Doyle establishes a sense of mystery, awe, and danger right away in track one of the soundtrack album, “The Beginning”, and wisely chooses subtle African influences in his choice of instrumentation and the haunting pitch of the choir vocals. We also get a theme for Bright Eyes that morphs into a brief escalating crescendo that lays the ground work for the two main themes of the soundtrack, “Caesar’s Theme”, and “Muir Woods”. Like all great composers Doyle lays a musical framework early in the score as he establishes the themes and motifs he will build upon in later, more fully developed cues.
The tension filled “Bright Eyes Escapes” builds into a rhythmic suspense cue before ending in a mournful vocal rendition of Bright Eyes Theme. “Lofty Swing” is a strong stand-alone cue with the best African flair of any track. “Stealing The 112” is a terrific suspense cue with a statement of the spooky “mystery” theme that has a James Newton Howard/”The Sixth Sense” vibe to it and is also featured prominently in “Who Am I” and “The Primate Facility”.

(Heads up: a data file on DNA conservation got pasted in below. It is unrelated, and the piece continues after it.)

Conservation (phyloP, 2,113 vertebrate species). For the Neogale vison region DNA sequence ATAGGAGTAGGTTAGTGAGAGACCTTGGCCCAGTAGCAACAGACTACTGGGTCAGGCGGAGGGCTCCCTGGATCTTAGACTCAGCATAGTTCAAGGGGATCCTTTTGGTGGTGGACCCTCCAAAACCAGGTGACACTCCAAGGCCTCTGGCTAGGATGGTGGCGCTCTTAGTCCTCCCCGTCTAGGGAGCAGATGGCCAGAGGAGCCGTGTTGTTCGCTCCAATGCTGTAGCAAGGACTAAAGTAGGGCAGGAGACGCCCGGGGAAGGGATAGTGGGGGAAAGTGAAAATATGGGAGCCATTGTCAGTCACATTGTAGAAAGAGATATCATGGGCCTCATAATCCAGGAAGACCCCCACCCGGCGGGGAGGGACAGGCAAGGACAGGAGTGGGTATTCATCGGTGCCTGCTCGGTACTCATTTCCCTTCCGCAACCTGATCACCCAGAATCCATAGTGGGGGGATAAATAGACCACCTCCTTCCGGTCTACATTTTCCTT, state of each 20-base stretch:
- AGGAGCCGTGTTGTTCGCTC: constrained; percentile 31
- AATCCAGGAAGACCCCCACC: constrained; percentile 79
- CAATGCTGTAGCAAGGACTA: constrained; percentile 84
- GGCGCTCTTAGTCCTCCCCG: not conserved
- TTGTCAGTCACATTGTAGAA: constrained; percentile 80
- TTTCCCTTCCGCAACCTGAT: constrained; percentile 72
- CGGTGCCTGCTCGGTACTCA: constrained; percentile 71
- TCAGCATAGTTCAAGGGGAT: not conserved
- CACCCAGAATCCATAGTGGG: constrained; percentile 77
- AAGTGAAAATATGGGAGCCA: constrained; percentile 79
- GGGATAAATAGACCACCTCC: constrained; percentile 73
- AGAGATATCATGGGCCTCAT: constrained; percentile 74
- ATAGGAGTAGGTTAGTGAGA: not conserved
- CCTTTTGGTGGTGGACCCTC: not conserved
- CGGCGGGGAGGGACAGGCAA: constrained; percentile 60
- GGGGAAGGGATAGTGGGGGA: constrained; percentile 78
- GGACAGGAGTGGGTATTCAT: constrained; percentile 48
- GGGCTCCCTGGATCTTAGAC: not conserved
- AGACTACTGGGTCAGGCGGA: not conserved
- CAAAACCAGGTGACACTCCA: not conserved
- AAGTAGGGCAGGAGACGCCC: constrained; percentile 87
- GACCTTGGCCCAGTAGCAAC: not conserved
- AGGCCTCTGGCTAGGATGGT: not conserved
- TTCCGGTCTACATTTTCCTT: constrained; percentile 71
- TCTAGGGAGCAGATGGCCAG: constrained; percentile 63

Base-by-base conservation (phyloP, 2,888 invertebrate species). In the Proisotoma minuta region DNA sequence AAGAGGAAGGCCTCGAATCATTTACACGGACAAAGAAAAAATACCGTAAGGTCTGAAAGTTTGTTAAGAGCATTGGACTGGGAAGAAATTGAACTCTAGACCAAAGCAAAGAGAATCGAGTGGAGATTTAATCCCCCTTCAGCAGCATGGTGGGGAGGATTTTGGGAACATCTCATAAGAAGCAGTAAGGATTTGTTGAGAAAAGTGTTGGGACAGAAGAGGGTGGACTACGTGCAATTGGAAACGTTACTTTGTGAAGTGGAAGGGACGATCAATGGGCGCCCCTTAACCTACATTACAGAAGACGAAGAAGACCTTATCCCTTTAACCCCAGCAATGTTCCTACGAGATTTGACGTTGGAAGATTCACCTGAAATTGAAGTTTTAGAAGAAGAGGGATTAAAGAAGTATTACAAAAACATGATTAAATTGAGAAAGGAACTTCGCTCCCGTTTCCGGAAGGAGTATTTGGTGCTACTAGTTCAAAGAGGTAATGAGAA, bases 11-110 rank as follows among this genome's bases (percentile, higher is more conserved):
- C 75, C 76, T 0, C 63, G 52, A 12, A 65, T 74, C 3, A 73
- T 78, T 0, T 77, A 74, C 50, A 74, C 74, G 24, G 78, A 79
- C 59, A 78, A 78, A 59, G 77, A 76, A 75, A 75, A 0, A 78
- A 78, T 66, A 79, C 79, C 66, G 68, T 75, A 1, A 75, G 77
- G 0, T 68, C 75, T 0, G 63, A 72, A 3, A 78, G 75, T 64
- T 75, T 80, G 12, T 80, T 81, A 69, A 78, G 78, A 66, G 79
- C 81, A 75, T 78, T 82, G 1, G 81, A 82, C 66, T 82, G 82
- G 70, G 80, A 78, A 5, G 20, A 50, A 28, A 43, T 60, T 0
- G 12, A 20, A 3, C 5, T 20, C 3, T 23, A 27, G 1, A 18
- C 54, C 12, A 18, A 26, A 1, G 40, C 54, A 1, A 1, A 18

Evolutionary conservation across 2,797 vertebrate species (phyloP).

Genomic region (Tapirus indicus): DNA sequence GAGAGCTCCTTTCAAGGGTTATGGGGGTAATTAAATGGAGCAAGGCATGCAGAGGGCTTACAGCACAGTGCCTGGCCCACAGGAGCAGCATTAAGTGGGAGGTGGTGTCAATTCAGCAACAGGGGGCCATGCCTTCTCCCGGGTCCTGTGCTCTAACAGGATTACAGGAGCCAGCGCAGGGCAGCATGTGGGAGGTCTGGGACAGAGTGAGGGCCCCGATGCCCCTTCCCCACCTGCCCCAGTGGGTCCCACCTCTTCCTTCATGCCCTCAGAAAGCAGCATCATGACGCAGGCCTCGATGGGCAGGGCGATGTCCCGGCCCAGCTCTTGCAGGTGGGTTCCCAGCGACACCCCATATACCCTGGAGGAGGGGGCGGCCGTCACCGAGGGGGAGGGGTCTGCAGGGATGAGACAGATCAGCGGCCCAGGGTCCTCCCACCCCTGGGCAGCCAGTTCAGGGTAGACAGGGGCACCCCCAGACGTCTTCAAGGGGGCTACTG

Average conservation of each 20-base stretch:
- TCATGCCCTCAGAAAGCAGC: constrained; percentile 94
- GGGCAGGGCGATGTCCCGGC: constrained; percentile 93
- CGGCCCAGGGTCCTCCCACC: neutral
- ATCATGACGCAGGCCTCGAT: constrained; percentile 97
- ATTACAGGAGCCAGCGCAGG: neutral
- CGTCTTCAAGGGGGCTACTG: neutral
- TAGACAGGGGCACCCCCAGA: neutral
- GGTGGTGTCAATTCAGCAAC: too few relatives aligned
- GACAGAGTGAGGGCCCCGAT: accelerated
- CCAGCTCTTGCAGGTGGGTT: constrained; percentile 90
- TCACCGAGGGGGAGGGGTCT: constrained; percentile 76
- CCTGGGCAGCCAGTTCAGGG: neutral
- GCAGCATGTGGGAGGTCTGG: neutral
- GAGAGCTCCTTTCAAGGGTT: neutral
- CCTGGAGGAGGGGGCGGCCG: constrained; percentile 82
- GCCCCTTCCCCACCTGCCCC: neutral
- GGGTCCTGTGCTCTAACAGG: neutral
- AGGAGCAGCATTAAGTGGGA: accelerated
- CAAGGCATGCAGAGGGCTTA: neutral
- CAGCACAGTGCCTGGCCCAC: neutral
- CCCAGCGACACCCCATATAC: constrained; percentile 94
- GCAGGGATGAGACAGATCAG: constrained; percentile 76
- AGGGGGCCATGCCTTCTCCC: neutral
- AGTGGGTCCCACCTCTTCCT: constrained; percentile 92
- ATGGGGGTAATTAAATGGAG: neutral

“Muir Woods” is a majestic, soaring cue that together with the gorgeous, haunting, “Off You Go” give a bold, wondrous statement of Caesar’s Theme and form the heart and soul of the score. This is imaginative film scoring at its finest and reminiscent of the glory days of John Williams, Jerry Goldsmith, and James Horner.

Patrick Doyle is not known as a composer of action music, and while he is no Goldsmith (or even Rosenman or Elfman in that regard), the action music in “Rise of the Planet of the Apes” is expertly crafted and beautifully arranged and orchestrated with strong clean lines and no numbing walls of sound. Doyle is a gifted, melodic composer and uses melody in his action music in a similar way that Bruce Broughton does. “Gen-Sys Freedom” and “Zoo Breakout” are exciting action cues and the outstanding “Buck Is Released” is a blast.